Timeshares

| Aug 8, 2010 | Bankruptcy |

Timeshares are tempting.  You and your wife go to Florida, or Hawaii, or somewhere that you just absolutely fall in love with and decide you want to continue coming back to try to relive that magical trip.  There is a salesman there who describes to you how you can have a time share that should basically pay for itself and you can come back to this place, or any one of a number of sister properties for 2 or 3 weeks a year.  All you have to do is finance it for ten to fifteen thousand dollars and you will save money in the future after it has been rented out for the other 49 weeks of the year.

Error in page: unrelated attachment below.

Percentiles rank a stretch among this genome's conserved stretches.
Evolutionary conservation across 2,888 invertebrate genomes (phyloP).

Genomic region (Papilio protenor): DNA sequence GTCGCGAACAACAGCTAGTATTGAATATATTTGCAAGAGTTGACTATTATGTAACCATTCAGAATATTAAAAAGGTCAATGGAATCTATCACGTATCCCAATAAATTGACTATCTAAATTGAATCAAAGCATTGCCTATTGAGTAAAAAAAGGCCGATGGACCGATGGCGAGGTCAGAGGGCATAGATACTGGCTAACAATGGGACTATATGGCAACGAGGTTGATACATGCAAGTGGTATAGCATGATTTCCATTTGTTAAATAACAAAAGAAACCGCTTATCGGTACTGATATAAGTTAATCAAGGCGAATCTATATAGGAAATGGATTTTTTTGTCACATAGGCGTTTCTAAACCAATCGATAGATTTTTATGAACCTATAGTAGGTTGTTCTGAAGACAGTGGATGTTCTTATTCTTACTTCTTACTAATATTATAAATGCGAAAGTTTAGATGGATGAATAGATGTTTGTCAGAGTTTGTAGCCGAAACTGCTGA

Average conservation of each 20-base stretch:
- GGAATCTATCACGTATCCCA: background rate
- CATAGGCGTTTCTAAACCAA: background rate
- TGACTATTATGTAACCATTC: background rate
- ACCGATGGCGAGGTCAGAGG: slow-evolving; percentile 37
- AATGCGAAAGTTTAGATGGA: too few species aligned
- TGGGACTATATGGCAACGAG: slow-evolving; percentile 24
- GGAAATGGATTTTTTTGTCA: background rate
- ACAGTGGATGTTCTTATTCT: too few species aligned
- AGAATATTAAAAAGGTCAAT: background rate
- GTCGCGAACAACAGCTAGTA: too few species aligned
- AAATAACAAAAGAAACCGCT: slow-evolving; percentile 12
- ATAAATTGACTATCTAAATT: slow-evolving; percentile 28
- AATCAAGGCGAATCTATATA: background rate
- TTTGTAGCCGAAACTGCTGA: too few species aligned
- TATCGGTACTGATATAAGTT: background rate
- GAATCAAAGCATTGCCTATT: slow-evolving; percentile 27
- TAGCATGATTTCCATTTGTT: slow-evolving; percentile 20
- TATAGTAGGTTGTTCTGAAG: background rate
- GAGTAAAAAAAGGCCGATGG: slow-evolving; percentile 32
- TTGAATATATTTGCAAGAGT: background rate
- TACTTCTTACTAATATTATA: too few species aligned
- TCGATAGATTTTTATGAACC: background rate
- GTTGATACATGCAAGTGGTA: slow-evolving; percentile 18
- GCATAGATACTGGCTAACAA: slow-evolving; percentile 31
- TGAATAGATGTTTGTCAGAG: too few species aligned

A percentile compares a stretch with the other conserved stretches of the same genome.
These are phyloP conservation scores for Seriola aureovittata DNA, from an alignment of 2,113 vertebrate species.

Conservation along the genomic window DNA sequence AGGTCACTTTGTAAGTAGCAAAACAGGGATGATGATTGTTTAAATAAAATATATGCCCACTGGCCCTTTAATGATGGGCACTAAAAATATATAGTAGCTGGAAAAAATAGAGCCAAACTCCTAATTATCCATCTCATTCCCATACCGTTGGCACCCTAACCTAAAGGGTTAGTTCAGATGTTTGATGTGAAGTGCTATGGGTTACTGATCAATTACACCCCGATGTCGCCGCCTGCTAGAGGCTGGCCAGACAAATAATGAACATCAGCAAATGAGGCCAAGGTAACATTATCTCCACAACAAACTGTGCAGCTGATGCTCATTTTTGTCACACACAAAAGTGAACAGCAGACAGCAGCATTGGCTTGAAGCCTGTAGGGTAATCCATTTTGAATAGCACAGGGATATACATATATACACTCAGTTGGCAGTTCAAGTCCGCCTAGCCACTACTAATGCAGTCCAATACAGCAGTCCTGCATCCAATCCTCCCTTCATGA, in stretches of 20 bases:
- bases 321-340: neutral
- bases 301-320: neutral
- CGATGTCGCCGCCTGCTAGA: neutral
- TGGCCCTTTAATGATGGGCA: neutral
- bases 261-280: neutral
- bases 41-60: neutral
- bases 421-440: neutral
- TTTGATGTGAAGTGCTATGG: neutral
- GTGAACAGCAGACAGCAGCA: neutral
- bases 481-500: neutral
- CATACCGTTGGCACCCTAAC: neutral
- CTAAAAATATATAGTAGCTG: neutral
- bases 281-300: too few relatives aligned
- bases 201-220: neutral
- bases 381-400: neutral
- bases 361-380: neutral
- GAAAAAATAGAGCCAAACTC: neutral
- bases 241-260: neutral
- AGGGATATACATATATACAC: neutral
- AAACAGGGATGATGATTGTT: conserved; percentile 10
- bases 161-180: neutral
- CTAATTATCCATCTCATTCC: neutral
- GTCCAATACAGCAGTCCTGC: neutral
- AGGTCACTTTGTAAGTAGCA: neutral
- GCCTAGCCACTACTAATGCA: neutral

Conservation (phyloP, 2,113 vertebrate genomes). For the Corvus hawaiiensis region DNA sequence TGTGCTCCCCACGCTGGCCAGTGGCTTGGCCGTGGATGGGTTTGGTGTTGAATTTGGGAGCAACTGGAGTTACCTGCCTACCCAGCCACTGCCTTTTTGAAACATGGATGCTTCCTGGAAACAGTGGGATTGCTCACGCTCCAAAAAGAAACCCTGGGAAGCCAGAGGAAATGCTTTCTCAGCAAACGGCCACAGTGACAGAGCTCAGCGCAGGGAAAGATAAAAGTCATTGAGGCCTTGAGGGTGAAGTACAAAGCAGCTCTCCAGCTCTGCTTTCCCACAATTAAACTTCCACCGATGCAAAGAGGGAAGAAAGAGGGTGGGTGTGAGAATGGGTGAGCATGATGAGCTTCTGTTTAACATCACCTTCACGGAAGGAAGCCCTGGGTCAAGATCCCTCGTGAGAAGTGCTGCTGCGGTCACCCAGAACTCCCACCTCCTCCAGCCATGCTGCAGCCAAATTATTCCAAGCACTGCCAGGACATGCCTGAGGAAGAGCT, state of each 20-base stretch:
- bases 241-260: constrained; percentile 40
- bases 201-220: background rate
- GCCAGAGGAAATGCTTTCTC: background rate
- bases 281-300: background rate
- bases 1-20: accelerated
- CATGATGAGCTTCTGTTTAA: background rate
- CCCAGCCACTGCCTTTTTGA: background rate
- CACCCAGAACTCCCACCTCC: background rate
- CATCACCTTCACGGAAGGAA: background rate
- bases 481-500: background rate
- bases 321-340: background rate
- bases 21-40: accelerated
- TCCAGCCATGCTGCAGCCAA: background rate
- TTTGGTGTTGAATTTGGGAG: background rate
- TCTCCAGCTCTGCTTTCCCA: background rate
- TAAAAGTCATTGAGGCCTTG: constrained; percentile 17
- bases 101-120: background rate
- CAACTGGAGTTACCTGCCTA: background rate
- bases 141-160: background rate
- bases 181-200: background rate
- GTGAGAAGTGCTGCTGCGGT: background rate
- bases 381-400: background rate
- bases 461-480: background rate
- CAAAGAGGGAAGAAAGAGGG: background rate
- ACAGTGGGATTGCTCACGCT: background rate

A lot of the time it does not work out as wonderfully as it originally sounded.  If you have been hurt due to the ongoing recession and realize that you need to shape up your finances then you can discharge the obligation on the timeshare in a bankruptcy. The timeshare should be dischargeable in most Chapter 7 and Chapter 13 bankruptcies.
Your unsecured non-priority (credit card and medical bills) should be dischargeable as well.  In Texas, you would be able to claim your home, cars for drivers in the family, and personal property that you need to  maintain your profession and life as exempt.